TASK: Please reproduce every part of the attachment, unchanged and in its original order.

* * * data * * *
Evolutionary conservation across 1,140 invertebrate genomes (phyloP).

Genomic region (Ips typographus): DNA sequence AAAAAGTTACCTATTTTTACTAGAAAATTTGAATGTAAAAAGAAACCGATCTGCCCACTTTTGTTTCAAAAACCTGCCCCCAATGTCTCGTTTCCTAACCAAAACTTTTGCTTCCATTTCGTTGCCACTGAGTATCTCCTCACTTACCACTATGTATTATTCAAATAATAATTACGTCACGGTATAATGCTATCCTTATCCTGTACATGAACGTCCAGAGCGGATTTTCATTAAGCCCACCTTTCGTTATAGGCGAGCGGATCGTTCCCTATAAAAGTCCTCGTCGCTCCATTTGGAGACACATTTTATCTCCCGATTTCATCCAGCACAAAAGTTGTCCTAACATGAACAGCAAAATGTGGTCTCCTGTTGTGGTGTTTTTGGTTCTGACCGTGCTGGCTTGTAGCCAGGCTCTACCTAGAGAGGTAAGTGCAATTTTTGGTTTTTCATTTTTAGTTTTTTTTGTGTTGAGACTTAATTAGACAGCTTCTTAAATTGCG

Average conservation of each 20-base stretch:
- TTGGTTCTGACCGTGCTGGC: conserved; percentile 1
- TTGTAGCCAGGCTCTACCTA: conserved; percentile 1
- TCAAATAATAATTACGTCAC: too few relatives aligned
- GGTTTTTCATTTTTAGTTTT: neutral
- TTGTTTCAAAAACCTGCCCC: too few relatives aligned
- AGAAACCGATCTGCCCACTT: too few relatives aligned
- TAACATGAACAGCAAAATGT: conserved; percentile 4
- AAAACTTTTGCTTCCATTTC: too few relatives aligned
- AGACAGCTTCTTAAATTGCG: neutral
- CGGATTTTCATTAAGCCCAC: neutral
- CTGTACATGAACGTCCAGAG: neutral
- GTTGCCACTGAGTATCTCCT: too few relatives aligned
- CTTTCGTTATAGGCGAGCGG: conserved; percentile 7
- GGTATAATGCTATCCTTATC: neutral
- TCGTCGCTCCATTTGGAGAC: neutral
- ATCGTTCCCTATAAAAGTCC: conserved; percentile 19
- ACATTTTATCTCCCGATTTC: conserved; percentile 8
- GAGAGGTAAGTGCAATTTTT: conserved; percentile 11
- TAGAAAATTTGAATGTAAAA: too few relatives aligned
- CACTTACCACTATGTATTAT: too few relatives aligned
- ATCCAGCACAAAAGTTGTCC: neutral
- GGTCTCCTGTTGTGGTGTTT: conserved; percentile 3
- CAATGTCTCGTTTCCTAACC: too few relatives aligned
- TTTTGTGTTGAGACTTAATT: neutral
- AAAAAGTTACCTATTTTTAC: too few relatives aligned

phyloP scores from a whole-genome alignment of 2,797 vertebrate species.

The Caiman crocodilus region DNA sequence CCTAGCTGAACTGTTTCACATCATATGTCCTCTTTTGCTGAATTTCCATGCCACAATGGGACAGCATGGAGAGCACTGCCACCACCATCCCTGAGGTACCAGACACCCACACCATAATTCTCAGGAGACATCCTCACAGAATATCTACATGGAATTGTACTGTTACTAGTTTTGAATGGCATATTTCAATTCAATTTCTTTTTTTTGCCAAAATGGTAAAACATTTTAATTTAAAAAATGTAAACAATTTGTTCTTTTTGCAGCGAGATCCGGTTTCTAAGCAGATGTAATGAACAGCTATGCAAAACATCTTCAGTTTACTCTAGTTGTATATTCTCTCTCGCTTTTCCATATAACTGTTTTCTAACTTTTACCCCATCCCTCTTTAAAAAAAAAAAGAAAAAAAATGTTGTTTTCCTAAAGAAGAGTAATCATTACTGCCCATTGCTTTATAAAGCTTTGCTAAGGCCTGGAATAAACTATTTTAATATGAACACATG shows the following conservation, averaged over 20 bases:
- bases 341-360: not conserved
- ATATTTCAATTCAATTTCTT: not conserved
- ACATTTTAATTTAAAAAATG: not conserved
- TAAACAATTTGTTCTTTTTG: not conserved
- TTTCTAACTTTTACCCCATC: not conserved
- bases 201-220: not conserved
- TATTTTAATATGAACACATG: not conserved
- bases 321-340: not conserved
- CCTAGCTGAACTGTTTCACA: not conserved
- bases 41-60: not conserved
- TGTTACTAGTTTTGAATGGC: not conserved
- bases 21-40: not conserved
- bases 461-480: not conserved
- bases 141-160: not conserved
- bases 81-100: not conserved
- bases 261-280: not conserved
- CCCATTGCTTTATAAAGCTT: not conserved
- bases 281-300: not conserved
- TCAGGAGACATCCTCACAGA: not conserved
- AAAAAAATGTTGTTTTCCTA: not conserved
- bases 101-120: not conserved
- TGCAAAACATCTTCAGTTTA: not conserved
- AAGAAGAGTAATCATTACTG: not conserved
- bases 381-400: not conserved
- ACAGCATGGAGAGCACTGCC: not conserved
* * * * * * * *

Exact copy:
Evolutionary conservation across 1,140 invertebrate genomes (phyloP).

Genomic region (Ips typographus): DNA sequence AAAAAGTTACCTATTTTTACTAGAAAATTTGAATGTAAAAAGAAACCGATCTGCCCACTTTTGTTTCAAAAACCTGCCCCCAATGTCTCGTTTCCTAACCAAAACTTTTGCTTCCATTTCGTTGCCACTGAGTATCTCCTCACTTACCACTATGTATTATTCAAATAATAATTACGTCACGGTATAATGCTATCCTTATCCTGTACATGAACGTCCAGAGCGGATTTTCATTAAGCCCACCTTTCGTTATAGGCGAGCGGATCGTTCCCTATAAAAGTCCTCGTCGCTCCATTTGGAGACACATTTTATCTCCCGATTTCATCCAGCACAAAAGTTGTCCTAACATGAACAGCAAAATGTGGTCTCCTGTTGTGGTGTTTTTGGTTCTGACCGTGCTGGCTTGTAGCCAGGCTCTACCTAGAGAGGTAAGTGCAATTTTTGGTTTTTCATTTTTAGTTTTTTTTGTGTTGAGACTTAATTAGACAGCTTCTTAAATTGCG

Average conservation of each 20-base stretch:
- TTGGTTCTGACCGTGCTGGC: conserved; percentile 1
- TTGTAGCCAGGCTCTACCTA: conserved; percentile 1
- TCAAATAATAATTACGTCAC: too few relatives aligned
- GGTTTTTCATTTTTAGTTTT: neutral
- TTGTTTCAAAAACCTGCCCC: too few relatives aligned
- AGAAACCGATCTGCCCACTT: too few relatives aligned
- TAACATGAACAGCAAAATGT: conserved; percentile 4
- AAAACTTTTGCTTCCATTTC: too few relatives aligned
- AGACAGCTTCTTAAATTGCG: neutral
- CGGATTTTCATTAAGCCCAC: neutral
- CTGTACATGAACGTCCAGAG: neutral
- GTTGCCACTGAGTATCTCCT: too few relatives aligned
- CTTTCGTTATAGGCGAGCGG: conserved; percentile 7
- GGTATAATGCTATCCTTATC: neutral
- TCGTCGCTCCATTTGGAGAC: neutral
- ATCGTTCCCTATAAAAGTCC: conserved; percentile 19
- ACATTTTATCTCCCGATTTC: conserved; percentile 8
- GAGAGGTAAGTGCAATTTTT: conserved; percentile 11
- TAGAAAATTTGAATGTAAAA: too few relatives aligned
- CACTTACCACTATGTATTAT: too few relatives aligned
- ATCCAGCACAAAAGTTGTCC: neutral
- GGTCTCCTGTTGTGGTGTTT: conserved; percentile 3
- CAATGTCTCGTTTCCTAACC: too few relatives aligned
- TTTTGTGTTGAGACTTAATT: neutral
- AAAAAGTTACCTATTTTTAC: too few relatives aligned

phyloP scores from a whole-genome alignment of 2,797 vertebrate species.

The Caiman crocodilus region DNA sequence CCTAGCTGAACTGTTTCACATCATATGTCCTCTTTTGCTGAATTTCCATGCCACAATGGGACAGCATGGAGAGCACTGCCACCACCATCCCTGAGGTACCAGACACCCACACCATAATTCTCAGGAGACATCCTCACAGAATATCTACATGGAATTGTACTGTTACTAGTTTTGAATGGCATATTTCAATTCAATTTCTTTTTTTTGCCAAAATGGTAAAACATTTTAATTTAAAAAATGTAAACAATTTGTTCTTTTTGCAGCGAGATCCGGTTTCTAAGCAGATGTAATGAACAGCTATGCAAAACATCTTCAGTTTACTCTAGTTGTATATTCTCTCTCGCTTTTCCATATAACTGTTTTCTAACTTTTACCCCATCCCTCTTTAAAAAAAAAAAGAAAAAAAATGTTGTTTTCCTAAAGAAGAGTAATCATTACTGCCCATTGCTTTATAAAGCTTTGCTAAGGCCTGGAATAAACTATTTTAATATGAACACATG shows the following conservation, averaged over 20 bases:
- bases 341-360: not conserved
- ATATTTCAATTCAATTTCTT: not conserved
- ACATTTTAATTTAAAAAATG: not conserved
- TAAACAATTTGTTCTTTTTG: not conserved
- TTTCTAACTTTTACCCCATC: not conserved
- bases 201-220: not conserved
- TATTTTAATATGAACACATG: not conserved
- bases 321-340: not conserved
- CCTAGCTGAACTGTTTCACA: not conserved
- bases 41-60: not conserved
- TGTTACTAGTTTTGAATGGC: not conserved
- bases 21-40: not conserved
- bases 461-480: not conserved
- bases 141-160: not conserved
- bases 81-100: not conserved
- bases 261-280: not conserved
- CCCATTGCTTTATAAAGCTT: not conserved
- bases 281-300: not conserved
- TCAGGAGACATCCTCACAGA: not conserved
- AAAAAAATGTTGTTTTCCTA: not conserved
- bases 101-120: not conserved
- TGCAAAACATCTTCAGTTTA: not conserved
- AAGAAGAGTAATCATTACTG: not conserved
- bases 381-400: not conserved
- ACAGCATGGAGAGCACTGCC: not conserved